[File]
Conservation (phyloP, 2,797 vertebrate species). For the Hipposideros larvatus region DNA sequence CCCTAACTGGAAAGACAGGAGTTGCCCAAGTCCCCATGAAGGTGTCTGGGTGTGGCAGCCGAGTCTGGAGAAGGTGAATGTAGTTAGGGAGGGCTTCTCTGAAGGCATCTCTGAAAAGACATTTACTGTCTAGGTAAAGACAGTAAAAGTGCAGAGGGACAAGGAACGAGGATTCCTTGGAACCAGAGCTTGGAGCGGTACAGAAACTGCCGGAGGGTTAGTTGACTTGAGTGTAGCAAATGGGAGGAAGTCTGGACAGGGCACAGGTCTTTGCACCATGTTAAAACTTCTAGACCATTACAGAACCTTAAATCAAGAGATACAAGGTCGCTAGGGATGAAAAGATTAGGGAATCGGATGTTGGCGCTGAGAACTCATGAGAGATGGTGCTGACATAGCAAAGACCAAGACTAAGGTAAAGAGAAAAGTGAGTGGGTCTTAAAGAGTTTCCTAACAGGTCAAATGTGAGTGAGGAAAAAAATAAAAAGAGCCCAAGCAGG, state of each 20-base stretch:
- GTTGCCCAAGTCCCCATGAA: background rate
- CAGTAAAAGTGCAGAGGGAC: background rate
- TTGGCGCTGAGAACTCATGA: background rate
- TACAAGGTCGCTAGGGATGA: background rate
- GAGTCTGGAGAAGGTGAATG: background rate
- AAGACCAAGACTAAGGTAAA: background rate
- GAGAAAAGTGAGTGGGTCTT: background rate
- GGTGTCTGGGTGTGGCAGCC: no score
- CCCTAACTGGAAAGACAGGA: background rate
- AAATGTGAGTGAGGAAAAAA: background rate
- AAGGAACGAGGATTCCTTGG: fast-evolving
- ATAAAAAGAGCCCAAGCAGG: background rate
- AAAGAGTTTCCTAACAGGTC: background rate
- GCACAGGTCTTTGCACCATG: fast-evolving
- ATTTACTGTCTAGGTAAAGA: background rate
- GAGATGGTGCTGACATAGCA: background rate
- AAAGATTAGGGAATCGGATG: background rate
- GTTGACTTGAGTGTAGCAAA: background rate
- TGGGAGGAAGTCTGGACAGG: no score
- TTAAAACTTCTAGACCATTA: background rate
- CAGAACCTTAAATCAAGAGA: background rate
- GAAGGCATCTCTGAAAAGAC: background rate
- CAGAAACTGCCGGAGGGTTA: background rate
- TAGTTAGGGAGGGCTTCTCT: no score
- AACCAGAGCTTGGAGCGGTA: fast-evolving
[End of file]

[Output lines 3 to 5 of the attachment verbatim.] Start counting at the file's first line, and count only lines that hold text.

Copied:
- CAGTAAAAGTGCAGAGGGAC: background rate
- TTGGCGCTGAGAACTCATGA: background rate
- TACAAGGTCGCTAGGGATGA: background rate